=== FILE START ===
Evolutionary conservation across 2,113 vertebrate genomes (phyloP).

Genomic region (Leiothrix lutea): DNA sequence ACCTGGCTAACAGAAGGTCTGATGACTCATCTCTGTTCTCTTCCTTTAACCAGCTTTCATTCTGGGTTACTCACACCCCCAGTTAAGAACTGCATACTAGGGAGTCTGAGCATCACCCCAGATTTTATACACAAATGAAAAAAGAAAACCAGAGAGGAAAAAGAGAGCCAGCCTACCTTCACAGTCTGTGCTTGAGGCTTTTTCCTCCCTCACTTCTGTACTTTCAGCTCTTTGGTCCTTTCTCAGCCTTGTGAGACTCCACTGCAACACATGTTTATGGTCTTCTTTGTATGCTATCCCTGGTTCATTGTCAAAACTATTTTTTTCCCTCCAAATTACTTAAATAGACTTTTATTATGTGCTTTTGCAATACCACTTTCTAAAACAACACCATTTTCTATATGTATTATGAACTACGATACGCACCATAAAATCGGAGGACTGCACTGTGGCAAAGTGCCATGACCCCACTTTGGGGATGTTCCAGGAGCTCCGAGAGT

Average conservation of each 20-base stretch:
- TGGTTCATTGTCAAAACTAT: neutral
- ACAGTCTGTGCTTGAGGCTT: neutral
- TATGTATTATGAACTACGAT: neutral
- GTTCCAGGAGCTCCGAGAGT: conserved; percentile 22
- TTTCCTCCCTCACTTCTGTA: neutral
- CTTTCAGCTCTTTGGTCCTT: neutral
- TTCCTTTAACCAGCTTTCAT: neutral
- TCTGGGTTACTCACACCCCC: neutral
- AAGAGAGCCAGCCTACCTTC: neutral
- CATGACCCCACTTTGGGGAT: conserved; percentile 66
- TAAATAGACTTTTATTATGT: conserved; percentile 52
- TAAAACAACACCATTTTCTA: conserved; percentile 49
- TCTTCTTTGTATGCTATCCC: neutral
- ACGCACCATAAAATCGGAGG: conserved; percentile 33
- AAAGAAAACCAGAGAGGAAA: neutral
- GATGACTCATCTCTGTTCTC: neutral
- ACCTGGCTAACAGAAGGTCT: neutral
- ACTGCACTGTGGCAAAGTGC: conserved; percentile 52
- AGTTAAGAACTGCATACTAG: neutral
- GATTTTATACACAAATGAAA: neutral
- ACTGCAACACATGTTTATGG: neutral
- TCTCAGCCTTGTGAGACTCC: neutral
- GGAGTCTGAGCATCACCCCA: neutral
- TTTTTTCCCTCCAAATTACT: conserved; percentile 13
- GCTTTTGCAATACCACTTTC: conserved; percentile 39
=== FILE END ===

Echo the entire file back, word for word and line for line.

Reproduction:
Evolutionary conservation across 2,113 vertebrate genomes (phyloP).

Genomic region (Leiothrix lutea): DNA sequence ACCTGGCTAACAGAAGGTCTGATGACTCATCTCTGTTCTCTTCCTTTAACCAGCTTTCATTCTGGGTTACTCACACCCCCAGTTAAGAACTGCATACTAGGGAGTCTGAGCATCACCCCAGATTTTATACACAAATGAAAAAAGAAAACCAGAGAGGAAAAAGAGAGCCAGCCTACCTTCACAGTCTGTGCTTGAGGCTTTTTCCTCCCTCACTTCTGTACTTTCAGCTCTTTGGTCCTTTCTCAGCCTTGTGAGACTCCACTGCAACACATGTTTATGGTCTTCTTTGTATGCTATCCCTGGTTCATTGTCAAAACTATTTTTTTCCCTCCAAATTACTTAAATAGACTTTTATTATGTGCTTTTGCAATACCACTTTCTAAAACAACACCATTTTCTATATGTATTATGAACTACGATACGCACCATAAAATCGGAGGACTGCACTGTGGCAAAGTGCCATGACCCCACTTTGGGGATGTTCCAGGAGCTCCGAGAGT

Average conservation of each 20-base stretch:
- TGGTTCATTGTCAAAACTAT: neutral
- ACAGTCTGTGCTTGAGGCTT: neutral
- TATGTATTATGAACTACGAT: neutral
- GTTCCAGGAGCTCCGAGAGT: conserved; percentile 22
- TTTCCTCCCTCACTTCTGTA: neutral
- CTTTCAGCTCTTTGGTCCTT: neutral
- TTCCTTTAACCAGCTTTCAT: neutral
- TCTGGGTTACTCACACCCCC: neutral
- AAGAGAGCCAGCCTACCTTC: neutral
- CATGACCCCACTTTGGGGAT: conserved; percentile 66
- TAAATAGACTTTTATTATGT: conserved; percentile 52
- TAAAACAACACCATTTTCTA: conserved; percentile 49
- TCTTCTTTGTATGCTATCCC: neutral
- ACGCACCATAAAATCGGAGG: conserved; percentile 33
- AAAGAAAACCAGAGAGGAAA: neutral
- GATGACTCATCTCTGTTCTC: neutral
- ACCTGGCTAACAGAAGGTCT: neutral
- ACTGCACTGTGGCAAAGTGC: conserved; percentile 52
- AGTTAAGAACTGCATACTAG: neutral
- GATTTTATACACAAATGAAA: neutral
- ACTGCAACACATGTTTATGG: neutral
- TCTCAGCCTTGTGAGACTCC: neutral
- GGAGTCTGAGCATCACCCCA: neutral
- TTTTTTCCCTCCAAATTACT: conserved; percentile 13
- GCTTTTGCAATACCACTTTC: conserved; percentile 39